When the first real snow of winter settles into the Taiya Valley, an understanding comes with it, and the knowledge that the elements are going to slug it out between themselves for a few weeks. It is not uncommon here to have snow one day, and then rain or slightly above freezing temperatures the next. Even here, at the end of the Alaskan panhandle, snow doesn’t stay too long unless it is in the high country or late winter.

Walking along the confluence where the Skagway River and the Taiya Inlet meet during this time of the year typically results in views of several dozen harbor seals. Wonderful to watch and observe, these grey furred mammals flop, lounge, feed and pop their faces out from the surface and of the water and look at you with a curious yet guarded stare. Looking up from the water gives views of eagles flying, then coming in to land along the edge of the water, striking handsome and stoic poses.

This valley may not have an abundance of culture or modern amenities, but it has a grace and primeval beauty. This wild mosaic replaces the longing for movie theatres, malls, and mega-marts. Choosing a “Chilis” or “TGIFridays” over watching harbor seals swimming and feeding under the watchful eyes of the Chilkat Mountains seems like a fool’s choice. Desiring Starbucks over eagles riding the thermals above, folly.

Up here every day is an adventure. The abundance of wildlife and wilderness can provoke a sense of jadedness. When you see three-dozen eagles and ten or twelve harbor seals every day, there are times you don’t take much notice. Even when the malaise hits you, sighting a brown bear scooping a salmon out of the river while an eagle soars over its head snaps you out of the funk and fills you back up with awe. When the sun goes down, and the temperatures drop, looking out to the night sky sometimes gives you a show of lights that dance across the sky in greens, yellows and reds. Northern lights seem to be the neon showcase for the splendor of the Valley’s abundance.

Working in the backcountry is a privilege, and one that gives front-row seats to many things most people only see on television nature-shows. Being in the action of wild animals is something you don’t forget. For example, being in a 17-foot sea kayak in the presence of 40-foot humpback whales is an experience that stays with you. When a whale surfaces within five feet of your kayak, an immediate flush of feelings hit you. Feelings of humility, awe, terror and peace flood you, temporarily taking you off guard. Not going out and seeing this is cheating yourself of one of the world’s great experiences.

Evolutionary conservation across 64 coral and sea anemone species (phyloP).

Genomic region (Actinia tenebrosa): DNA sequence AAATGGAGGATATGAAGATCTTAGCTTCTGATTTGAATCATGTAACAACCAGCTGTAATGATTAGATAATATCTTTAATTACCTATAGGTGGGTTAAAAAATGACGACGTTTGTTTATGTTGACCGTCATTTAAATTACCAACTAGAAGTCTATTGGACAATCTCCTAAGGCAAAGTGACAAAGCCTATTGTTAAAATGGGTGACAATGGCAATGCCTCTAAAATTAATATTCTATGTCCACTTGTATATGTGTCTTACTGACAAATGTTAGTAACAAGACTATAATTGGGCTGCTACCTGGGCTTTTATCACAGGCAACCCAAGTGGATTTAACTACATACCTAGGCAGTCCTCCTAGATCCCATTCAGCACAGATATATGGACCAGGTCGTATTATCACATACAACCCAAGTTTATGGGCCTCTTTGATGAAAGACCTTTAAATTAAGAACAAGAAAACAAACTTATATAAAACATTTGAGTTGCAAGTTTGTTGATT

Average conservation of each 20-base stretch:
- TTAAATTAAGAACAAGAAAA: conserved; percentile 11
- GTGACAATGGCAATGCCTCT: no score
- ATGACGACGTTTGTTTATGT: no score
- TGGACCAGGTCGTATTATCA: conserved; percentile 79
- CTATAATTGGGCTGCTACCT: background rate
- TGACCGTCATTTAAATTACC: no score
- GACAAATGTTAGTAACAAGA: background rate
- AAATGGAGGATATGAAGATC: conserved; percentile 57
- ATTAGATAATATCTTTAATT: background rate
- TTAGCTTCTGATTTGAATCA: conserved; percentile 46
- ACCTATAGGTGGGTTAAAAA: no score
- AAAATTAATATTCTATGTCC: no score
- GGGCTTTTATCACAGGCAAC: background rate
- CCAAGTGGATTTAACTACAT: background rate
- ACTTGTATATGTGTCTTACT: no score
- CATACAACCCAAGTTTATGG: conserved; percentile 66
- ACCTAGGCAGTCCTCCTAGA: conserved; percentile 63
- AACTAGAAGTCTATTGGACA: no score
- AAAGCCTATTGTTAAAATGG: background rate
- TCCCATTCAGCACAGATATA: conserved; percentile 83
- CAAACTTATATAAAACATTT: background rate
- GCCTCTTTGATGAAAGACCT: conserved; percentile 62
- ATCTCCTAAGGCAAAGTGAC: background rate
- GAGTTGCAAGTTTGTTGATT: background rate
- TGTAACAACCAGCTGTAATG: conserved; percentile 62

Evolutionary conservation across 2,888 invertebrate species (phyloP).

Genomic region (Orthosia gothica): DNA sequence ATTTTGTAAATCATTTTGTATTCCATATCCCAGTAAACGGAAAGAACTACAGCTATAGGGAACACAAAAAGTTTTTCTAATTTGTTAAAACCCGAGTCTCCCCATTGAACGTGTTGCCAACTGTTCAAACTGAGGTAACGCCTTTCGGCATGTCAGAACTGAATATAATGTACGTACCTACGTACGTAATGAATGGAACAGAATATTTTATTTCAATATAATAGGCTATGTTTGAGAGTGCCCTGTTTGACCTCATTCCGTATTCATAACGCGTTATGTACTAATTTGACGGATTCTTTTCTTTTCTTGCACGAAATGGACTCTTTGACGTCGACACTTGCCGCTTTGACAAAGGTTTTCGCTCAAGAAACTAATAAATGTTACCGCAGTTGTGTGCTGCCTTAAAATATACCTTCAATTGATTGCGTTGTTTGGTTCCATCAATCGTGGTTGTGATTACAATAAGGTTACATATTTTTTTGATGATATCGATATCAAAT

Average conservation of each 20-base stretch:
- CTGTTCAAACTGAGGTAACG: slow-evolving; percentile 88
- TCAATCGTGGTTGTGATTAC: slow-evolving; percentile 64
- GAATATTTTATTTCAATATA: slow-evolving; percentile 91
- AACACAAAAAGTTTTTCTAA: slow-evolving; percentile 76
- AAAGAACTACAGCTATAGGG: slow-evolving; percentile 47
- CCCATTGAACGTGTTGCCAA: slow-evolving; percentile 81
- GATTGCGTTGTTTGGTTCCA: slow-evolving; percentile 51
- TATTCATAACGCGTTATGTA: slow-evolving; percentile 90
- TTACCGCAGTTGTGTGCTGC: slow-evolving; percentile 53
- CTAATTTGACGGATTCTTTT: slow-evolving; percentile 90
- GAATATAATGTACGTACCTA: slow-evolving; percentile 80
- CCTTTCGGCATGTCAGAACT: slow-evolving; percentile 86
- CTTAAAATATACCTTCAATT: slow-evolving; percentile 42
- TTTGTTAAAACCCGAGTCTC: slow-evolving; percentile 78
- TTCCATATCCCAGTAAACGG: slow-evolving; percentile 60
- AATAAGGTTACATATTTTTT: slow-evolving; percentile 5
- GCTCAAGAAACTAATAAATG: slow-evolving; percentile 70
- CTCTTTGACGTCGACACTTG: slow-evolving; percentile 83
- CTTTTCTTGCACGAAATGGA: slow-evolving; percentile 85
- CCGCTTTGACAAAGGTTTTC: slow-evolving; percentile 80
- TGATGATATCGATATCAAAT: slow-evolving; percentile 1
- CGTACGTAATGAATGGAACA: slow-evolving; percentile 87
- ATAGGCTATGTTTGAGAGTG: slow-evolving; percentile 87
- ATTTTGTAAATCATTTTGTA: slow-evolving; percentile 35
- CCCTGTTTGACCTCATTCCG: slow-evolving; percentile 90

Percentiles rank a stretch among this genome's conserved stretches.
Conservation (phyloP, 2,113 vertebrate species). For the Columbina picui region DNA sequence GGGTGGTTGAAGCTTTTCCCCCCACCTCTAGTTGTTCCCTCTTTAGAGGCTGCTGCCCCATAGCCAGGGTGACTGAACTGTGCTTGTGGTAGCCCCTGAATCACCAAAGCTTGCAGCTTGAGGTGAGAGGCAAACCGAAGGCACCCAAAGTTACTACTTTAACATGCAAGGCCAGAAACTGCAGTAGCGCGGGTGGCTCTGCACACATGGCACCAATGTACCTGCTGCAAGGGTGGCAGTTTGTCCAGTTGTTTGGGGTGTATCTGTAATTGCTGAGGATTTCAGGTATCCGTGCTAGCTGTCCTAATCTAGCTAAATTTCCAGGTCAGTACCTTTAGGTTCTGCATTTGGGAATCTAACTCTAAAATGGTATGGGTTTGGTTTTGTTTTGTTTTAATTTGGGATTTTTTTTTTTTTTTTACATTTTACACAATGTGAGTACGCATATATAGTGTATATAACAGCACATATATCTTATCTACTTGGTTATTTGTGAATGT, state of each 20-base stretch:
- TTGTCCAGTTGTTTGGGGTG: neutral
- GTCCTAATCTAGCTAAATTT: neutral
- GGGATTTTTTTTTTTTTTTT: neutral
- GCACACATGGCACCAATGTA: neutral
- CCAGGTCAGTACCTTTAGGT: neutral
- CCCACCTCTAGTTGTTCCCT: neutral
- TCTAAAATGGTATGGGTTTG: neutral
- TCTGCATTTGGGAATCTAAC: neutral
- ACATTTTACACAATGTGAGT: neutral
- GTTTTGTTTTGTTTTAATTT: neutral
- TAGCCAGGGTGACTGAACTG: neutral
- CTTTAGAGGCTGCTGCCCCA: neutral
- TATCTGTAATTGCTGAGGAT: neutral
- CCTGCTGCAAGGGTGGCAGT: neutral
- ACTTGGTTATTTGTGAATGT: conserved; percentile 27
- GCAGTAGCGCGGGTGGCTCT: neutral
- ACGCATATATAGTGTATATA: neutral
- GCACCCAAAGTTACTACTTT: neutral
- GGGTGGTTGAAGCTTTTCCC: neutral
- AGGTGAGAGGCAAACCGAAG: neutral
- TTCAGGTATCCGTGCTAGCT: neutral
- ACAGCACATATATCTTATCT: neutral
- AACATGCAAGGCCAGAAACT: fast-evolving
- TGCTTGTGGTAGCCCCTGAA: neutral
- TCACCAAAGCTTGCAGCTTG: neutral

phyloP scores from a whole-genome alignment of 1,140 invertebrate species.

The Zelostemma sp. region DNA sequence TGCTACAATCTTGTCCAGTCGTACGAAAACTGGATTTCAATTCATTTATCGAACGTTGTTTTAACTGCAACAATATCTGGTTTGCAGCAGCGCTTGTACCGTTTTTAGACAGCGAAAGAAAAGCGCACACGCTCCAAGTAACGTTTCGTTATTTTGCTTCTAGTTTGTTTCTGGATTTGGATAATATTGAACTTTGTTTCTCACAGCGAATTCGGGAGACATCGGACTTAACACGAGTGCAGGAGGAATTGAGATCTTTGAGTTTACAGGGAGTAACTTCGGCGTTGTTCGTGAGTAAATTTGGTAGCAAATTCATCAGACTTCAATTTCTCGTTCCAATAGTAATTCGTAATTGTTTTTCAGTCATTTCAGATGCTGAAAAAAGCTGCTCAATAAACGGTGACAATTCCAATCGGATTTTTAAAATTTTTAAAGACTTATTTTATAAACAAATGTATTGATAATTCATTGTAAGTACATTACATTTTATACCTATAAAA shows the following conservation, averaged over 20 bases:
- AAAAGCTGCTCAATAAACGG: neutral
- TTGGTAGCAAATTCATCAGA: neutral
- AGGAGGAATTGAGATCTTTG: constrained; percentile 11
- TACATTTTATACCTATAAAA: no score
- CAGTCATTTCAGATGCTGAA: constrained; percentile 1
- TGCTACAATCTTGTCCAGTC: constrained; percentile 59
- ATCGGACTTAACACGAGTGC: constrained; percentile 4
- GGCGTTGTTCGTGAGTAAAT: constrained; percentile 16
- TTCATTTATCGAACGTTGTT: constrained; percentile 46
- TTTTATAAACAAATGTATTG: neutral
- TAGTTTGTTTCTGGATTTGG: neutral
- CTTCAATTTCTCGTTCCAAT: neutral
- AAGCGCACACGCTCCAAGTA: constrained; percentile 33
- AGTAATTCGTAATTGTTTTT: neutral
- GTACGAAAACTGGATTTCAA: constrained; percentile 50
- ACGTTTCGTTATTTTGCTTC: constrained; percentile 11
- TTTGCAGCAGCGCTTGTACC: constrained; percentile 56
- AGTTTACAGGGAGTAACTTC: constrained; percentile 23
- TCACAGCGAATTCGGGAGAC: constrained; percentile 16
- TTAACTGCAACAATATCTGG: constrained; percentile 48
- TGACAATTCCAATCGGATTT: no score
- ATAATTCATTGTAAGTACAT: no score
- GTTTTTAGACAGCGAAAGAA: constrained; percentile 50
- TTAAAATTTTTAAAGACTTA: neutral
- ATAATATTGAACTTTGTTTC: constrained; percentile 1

On your first whale encounter, whether from shore, on a boat, or in a kayak, you feel a tension in your shoulders and crackling energy. Primal, life-affirming reflex comes over you when the whale exhales, sending the plume high into the air. Scanning the water’s surface for waves yields a glance at the whale’s back. It is easy to become transfixed while the whale stays at the surface for a few seconds, sounding off to find new schools of krill or small fry. It glides, seemingly effortlessly, through the seas. If the whale is particularly active, maybe a pectoral fin will flop on the surface, or maybe the huge jaws will open and lunge across the water, filtering out the brine and keeping the krill, filling a small portion of the gigantic appetite it is trying to appease. When the back begins the arch, it signals an end to the encounter. The whale is getting ready to dive and go deep, and when the fluke pops up out of the water and disappears below, satisfied feelings settle in and you realize you have just been allowed a sight of one of the world’s great beings and enigmas. Living without these experiences makes you poorer. These happenings are one of the greatest gifts of being on the planet. Embrace them.

For more of Anders’ stories, click here!